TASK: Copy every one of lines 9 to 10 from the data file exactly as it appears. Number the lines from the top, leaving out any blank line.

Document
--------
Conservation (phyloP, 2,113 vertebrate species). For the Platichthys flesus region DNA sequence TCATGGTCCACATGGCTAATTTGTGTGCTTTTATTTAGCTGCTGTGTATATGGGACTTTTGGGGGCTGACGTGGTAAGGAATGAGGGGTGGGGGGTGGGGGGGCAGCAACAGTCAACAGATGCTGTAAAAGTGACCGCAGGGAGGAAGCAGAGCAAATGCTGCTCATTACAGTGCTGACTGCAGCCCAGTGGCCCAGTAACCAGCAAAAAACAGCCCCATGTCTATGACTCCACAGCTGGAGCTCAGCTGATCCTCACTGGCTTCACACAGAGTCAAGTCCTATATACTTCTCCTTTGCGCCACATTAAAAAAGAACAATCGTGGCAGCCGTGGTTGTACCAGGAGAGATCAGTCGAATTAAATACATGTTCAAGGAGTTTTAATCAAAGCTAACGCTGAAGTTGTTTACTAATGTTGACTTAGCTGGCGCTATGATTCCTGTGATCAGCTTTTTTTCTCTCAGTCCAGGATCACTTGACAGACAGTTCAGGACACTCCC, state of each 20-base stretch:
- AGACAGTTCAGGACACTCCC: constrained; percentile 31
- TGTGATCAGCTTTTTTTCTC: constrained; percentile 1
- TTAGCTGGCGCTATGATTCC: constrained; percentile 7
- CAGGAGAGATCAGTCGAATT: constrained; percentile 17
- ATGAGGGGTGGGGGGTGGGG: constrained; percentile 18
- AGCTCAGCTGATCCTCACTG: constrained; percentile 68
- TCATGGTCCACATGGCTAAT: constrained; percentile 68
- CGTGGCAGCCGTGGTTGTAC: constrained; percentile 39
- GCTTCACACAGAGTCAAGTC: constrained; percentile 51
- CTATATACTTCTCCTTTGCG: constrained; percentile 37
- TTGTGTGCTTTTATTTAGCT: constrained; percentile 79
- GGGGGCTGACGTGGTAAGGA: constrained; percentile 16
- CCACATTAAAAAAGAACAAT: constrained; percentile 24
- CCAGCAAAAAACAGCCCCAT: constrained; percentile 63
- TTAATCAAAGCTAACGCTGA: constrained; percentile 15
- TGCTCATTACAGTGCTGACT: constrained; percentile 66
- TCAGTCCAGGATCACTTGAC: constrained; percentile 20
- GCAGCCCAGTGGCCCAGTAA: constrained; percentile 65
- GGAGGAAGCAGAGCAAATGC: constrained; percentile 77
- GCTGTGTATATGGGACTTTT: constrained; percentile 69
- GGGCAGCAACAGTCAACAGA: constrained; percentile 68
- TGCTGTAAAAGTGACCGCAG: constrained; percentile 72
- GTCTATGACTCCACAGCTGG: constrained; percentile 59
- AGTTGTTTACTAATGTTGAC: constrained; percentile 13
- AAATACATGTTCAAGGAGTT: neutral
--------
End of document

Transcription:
- CGTGGCAGCCGTGGTTGTAC: constrained; percentile 39
- GCTTCACACAGAGTCAAGTC: constrained; percentile 51